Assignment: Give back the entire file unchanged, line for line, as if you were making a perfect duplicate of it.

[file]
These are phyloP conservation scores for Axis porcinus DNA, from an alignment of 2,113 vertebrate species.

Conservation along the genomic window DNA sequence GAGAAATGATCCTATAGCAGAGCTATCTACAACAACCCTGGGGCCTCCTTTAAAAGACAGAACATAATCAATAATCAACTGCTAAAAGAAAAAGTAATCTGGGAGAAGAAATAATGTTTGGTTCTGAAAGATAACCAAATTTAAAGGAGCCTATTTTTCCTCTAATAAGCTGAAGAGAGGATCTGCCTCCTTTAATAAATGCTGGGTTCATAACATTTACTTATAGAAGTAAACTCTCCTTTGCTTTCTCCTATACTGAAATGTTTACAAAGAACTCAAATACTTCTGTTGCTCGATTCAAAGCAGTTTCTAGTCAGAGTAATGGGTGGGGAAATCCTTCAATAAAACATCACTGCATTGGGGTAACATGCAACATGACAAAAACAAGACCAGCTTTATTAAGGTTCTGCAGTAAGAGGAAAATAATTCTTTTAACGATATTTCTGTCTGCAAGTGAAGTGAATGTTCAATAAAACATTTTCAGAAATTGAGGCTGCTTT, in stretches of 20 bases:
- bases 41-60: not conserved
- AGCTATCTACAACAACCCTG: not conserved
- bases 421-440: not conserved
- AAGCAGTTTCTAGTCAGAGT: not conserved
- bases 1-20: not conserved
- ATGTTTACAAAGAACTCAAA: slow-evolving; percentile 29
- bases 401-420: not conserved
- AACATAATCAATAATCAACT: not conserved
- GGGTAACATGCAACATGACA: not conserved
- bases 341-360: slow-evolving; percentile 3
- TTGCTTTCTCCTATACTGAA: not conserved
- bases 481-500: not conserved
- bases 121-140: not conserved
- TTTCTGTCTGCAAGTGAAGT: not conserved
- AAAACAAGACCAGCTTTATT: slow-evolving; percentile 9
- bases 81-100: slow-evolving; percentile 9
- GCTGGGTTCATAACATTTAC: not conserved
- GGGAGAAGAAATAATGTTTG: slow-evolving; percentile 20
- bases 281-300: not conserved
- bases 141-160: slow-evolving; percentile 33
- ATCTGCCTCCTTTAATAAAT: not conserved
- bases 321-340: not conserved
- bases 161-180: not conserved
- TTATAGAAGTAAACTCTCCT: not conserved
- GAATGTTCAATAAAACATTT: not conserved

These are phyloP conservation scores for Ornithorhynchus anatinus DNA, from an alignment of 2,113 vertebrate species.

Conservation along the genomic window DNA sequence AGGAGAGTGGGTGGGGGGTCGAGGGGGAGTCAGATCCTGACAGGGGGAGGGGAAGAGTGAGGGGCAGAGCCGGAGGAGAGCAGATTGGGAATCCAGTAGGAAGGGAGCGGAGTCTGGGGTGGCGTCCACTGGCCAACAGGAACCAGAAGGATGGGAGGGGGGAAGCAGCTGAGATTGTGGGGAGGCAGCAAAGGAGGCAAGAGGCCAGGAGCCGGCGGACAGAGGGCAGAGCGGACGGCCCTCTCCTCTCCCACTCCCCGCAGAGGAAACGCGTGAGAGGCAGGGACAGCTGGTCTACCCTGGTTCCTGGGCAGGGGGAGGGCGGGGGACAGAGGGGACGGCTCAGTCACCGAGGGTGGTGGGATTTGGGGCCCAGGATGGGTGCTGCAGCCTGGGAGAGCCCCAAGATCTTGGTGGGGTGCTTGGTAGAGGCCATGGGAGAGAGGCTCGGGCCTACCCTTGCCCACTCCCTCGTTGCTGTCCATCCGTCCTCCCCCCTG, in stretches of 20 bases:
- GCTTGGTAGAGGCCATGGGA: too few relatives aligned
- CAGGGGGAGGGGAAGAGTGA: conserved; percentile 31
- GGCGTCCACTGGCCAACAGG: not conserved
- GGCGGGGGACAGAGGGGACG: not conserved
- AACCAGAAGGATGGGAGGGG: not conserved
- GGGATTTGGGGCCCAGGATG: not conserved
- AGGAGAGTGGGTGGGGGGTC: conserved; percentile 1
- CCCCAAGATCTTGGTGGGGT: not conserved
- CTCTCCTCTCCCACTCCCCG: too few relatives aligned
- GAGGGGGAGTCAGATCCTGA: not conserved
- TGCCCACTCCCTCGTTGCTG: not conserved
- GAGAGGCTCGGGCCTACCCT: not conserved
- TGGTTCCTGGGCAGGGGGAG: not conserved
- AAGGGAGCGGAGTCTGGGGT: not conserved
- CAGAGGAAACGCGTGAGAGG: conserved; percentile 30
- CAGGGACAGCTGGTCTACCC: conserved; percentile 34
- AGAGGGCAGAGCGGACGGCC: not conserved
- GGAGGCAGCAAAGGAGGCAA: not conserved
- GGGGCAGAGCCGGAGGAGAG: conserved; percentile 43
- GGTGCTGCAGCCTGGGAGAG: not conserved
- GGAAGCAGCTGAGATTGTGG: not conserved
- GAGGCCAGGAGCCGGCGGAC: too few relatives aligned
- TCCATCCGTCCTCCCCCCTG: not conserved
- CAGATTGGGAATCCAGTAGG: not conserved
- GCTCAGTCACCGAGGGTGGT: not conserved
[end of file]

These are phyloP conservation scores for Axis porcinus DNA, from an alignment of 2,113 vertebrate species.

Conservation along the genomic window DNA sequence GAGAAATGATCCTATAGCAGAGCTATCTACAACAACCCTGGGGCCTCCTTTAAAAGACAGAACATAATCAATAATCAACTGCTAAAAGAAAAAGTAATCTGGGAGAAGAAATAATGTTTGGTTCTGAAAGATAACCAAATTTAAAGGAGCCTATTTTTCCTCTAATAAGCTGAAGAGAGGATCTGCCTCCTTTAATAAATGCTGGGTTCATAACATTTACTTATAGAAGTAAACTCTCCTTTGCTTTCTCCTATACTGAAATGTTTACAAAGAACTCAAATACTTCTGTTGCTCGATTCAAAGCAGTTTCTAGTCAGAGTAATGGGTGGGGAAATCCTTCAATAAAACATCACTGCATTGGGGTAACATGCAACATGACAAAAACAAGACCAGCTTTATTAAGGTTCTGCAGTAAGAGGAAAATAATTCTTTTAACGATATTTCTGTCTGCAAGTGAAGTGAATGTTCAATAAAACATTTTCAGAAATTGAGGCTGCTTT, in stretches of 20 bases:
- bases 41-60: not conserved
- AGCTATCTACAACAACCCTG: not conserved
- bases 421-440: not conserved
- AAGCAGTTTCTAGTCAGAGT: not conserved
- bases 1-20: not conserved
- ATGTTTACAAAGAACTCAAA: slow-evolving; percentile 29
- bases 401-420: not conserved
- AACATAATCAATAATCAACT: not conserved
- GGGTAACATGCAACATGACA: not conserved
- bases 341-360: slow-evolving; percentile 3
- TTGCTTTCTCCTATACTGAA: not conserved
- bases 481-500: not conserved
- bases 121-140: not conserved
- TTTCTGTCTGCAAGTGAAGT: not conserved
- AAAACAAGACCAGCTTTATT: slow-evolving; percentile 9
- bases 81-100: slow-evolving; percentile 9
- GCTGGGTTCATAACATTTAC: not conserved
- GGGAGAAGAAATAATGTTTG: slow-evolving; percentile 20
- bases 281-300: not conserved
- bases 141-160: slow-evolving; percentile 33
- ATCTGCCTCCTTTAATAAAT: not conserved
- bases 321-340: not conserved
- bases 161-180: not conserved
- TTATAGAAGTAAACTCTCCT: not conserved
- GAATGTTCAATAAAACATTT: not conserved

These are phyloP conservation scores for Ornithorhynchus anatinus DNA, from an alignment of 2,113 vertebrate species.

Conservation along the genomic window DNA sequence AGGAGAGTGGGTGGGGGGTCGAGGGGGAGTCAGATCCTGACAGGGGGAGGGGAAGAGTGAGGGGCAGAGCCGGAGGAGAGCAGATTGGGAATCCAGTAGGAAGGGAGCGGAGTCTGGGGTGGCGTCCACTGGCCAACAGGAACCAGAAGGATGGGAGGGGGGAAGCAGCTGAGATTGTGGGGAGGCAGCAAAGGAGGCAAGAGGCCAGGAGCCGGCGGACAGAGGGCAGAGCGGACGGCCCTCTCCTCTCCCACTCCCCGCAGAGGAAACGCGTGAGAGGCAGGGACAGCTGGTCTACCCTGGTTCCTGGGCAGGGGGAGGGCGGGGGACAGAGGGGACGGCTCAGTCACCGAGGGTGGTGGGATTTGGGGCCCAGGATGGGTGCTGCAGCCTGGGAGAGCCCCAAGATCTTGGTGGGGTGCTTGGTAGAGGCCATGGGAGAGAGGCTCGGGCCTACCCTTGCCCACTCCCTCGTTGCTGTCCATCCGTCCTCCCCCCTG, in stretches of 20 bases:
- GCTTGGTAGAGGCCATGGGA: too few relatives aligned
- CAGGGGGAGGGGAAGAGTGA: conserved; percentile 31
- GGCGTCCACTGGCCAACAGG: not conserved
- GGCGGGGGACAGAGGGGACG: not conserved
- AACCAGAAGGATGGGAGGGG: not conserved
- GGGATTTGGGGCCCAGGATG: not conserved
- AGGAGAGTGGGTGGGGGGTC: conserved; percentile 1
- CCCCAAGATCTTGGTGGGGT: not conserved
- CTCTCCTCTCCCACTCCCCG: too few relatives aligned
- GAGGGGGAGTCAGATCCTGA: not conserved
- TGCCCACTCCCTCGTTGCTG: not conserved
- GAGAGGCTCGGGCCTACCCT: not conserved
- TGGTTCCTGGGCAGGGGGAG: not conserved
- AAGGGAGCGGAGTCTGGGGT: not conserved
- CAGAGGAAACGCGTGAGAGG: conserved; percentile 30
- CAGGGACAGCTGGTCTACCC: conserved; percentile 34
- AGAGGGCAGAGCGGACGGCC: not conserved
- GGAGGCAGCAAAGGAGGCAA: not conserved
- GGGGCAGAGCCGGAGGAGAG: conserved; percentile 43
- GGTGCTGCAGCCTGGGAGAG: not conserved
- GGAAGCAGCTGAGATTGTGG: not conserved
- GAGGCCAGGAGCCGGCGGAC: too few relatives aligned
- TCCATCCGTCCTCCCCCCTG: not conserved
- CAGATTGGGAATCCAGTAGG: not conserved
- GCTCAGTCACCGAGGGTGGT: not conserved